A Formula for How Pharma Can Navigate Hybrid Work
Navigating the transition to next-generation office environments
As employers and employees across industries assess their hybrid work policies, there is little consensus to be found between the two groups. Employees quickly embraced Work from Home (WFH) options that reduced commuting time and supported a better work/life balance. However, some employers have concerns regarding productivity and the carrying cost of thousands of square feet of empty offices.
These findings are supported by a Microsoft report1 published in the third quarter of 2022 that revealed 85 percent of employers say the shift to hybrid work has made it challenging to have confidence that employees are being productive and that about half of the leaders surveyed are looking to end remote work in 2023. Many innovation-based organizations, though, are finding that it’s not productivity that is at issue—it’s the lack of innovation from people not working together in person. The report also indicated that 73 percent of employees say they need a better reason to return to a full-time office environment than just company expectations. It’s hard for any type of resource, equipment, or office space to compete with giving up one, two, or even four-hour round-trip commutes as found in major cities.
As a result, the office work environment for research-driven workplaces need to look much different than they did prior to the pandemic. While many pharmaceutical firms successfully overcame unique challenges during the pandemic and found strategies to support critical drug research, development, safety, and regulatory functions, ongoing innovation is top of mind.
As leaders begin to come to terms with the “new normal,” whether it is a full return to the office or hybrid setting—they are concerned on how to pivot effectively. Below are some key challenges and potential solutions for navigating the transition to next-generation office environments.
Addressing decision paralysis
Many pharmaceutical firms, with large campus footprints with multiple locations are struggling with how to implement a hybrid work strategy and find themselves in a decision-making paralysis, asking:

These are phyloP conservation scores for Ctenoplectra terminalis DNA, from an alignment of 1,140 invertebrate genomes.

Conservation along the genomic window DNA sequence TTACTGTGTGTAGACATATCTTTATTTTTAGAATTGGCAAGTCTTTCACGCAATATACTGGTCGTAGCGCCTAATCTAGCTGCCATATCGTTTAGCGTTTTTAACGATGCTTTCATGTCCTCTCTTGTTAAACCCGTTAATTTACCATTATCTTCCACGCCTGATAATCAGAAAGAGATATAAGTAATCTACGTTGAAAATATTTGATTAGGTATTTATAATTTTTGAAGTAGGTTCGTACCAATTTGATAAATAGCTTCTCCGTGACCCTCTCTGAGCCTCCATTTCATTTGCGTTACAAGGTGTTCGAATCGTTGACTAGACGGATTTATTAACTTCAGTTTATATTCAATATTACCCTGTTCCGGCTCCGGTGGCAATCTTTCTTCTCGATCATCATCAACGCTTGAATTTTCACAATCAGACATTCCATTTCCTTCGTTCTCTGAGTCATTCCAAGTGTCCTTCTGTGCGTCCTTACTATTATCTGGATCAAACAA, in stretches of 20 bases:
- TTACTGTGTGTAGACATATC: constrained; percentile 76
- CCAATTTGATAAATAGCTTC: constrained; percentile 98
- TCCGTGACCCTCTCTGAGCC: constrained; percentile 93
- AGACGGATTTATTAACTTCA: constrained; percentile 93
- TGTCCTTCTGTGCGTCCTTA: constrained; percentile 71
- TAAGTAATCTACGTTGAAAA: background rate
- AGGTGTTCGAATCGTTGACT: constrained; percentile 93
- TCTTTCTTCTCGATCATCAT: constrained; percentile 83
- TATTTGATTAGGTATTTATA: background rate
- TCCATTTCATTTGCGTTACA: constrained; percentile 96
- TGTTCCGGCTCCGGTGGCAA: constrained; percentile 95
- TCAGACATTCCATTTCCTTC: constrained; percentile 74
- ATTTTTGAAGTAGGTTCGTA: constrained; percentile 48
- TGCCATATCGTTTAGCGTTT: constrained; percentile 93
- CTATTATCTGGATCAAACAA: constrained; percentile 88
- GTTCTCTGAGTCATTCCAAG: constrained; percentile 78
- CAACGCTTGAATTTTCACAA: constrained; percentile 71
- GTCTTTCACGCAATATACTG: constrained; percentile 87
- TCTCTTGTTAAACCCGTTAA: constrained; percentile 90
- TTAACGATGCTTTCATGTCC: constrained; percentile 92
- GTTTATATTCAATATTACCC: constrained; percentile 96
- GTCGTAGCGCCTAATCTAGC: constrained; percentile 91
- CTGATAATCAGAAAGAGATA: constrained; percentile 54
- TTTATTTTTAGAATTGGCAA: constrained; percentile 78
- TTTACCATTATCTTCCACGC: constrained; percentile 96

- How do we get people back and incorporate a hybrid system?
- How do we ensure that employees in the office and those working remotely have meaningful interactions that spark innovation?
A couple of options are:
- Rather than introducing a company-wide hybrid work strategy all at once, consider launching a pilot program at one or two locations.
- Or implement new programs and identify key performance measures to identify what works best in particular regions or within different business groups before investing in new workplace concepts across an entire real estate portfolio.
Share your concerns and knowledge with peer organizations
Multiple industries, including Big Pharma, have experienced significant employee turnover through The Great Resignation—and leaders know that if they make too many demands, their employees could leave. Alternately, if leaders adopt a hands-off approach, innovation could be significantly impacted. Remember that you are not alone, nor the only organization experiencing this wholesale change in how business is conducted. Every company is still trying to figure out how to get their employees back to the office while balancing concerns about attraction and retention.
One option is to reach out to peer organizations to learn how they are developing their hybrid workplace initiatives. Another option is to hire a consulting firm that specializes in workplace design strategies to set up a leadership roundtable to discuss mutual problems and share possible solutions.
Determine what functions can work remotely
It is important to determine if a remote work or hybrid work environment is appropriate for a specific team, group, or function within your organization. While some area functions such as clinical trials, marketing, and finance can be handled remotely, many R&D activities such as clinical research, manufacturing, and testing cannot be done remotely for security reasons. For example, clinical trials conducted entirely remotely jumped up a full 9 percent2 in the early days of the pandemic—an amazing statistic for companies in a heavily regulated industry. Equally impressive, more than half3 of all interactions between the lead physician and patients during clinical trials took place virtually, compared with 8 percent previously.
Training is also another area that may be difficult to conduct successfully in a remote environment. Because processes and regulatory requirements vary depending on the organization and location, new workers may need to be trained on-site to ensure smooth operations. For example, much of the job-specific education for pharmacovigilance (PV) is provided in the workplace. There isn’t a college course that professionals can take to understand pharmacovigilance, especially if the worker is an IT professional that supports PV functions.
Communicate. Communicate. Communicate.
Executive leadership needs to understand that the pandemic has radically altered the employment landscape. Leaders must learn how to best support their employees during this challenging time when the concept of work, not just the workplace, is changing throughout the world. Implementing a new hybrid work program is a significant change. And the key to successful change management is communication.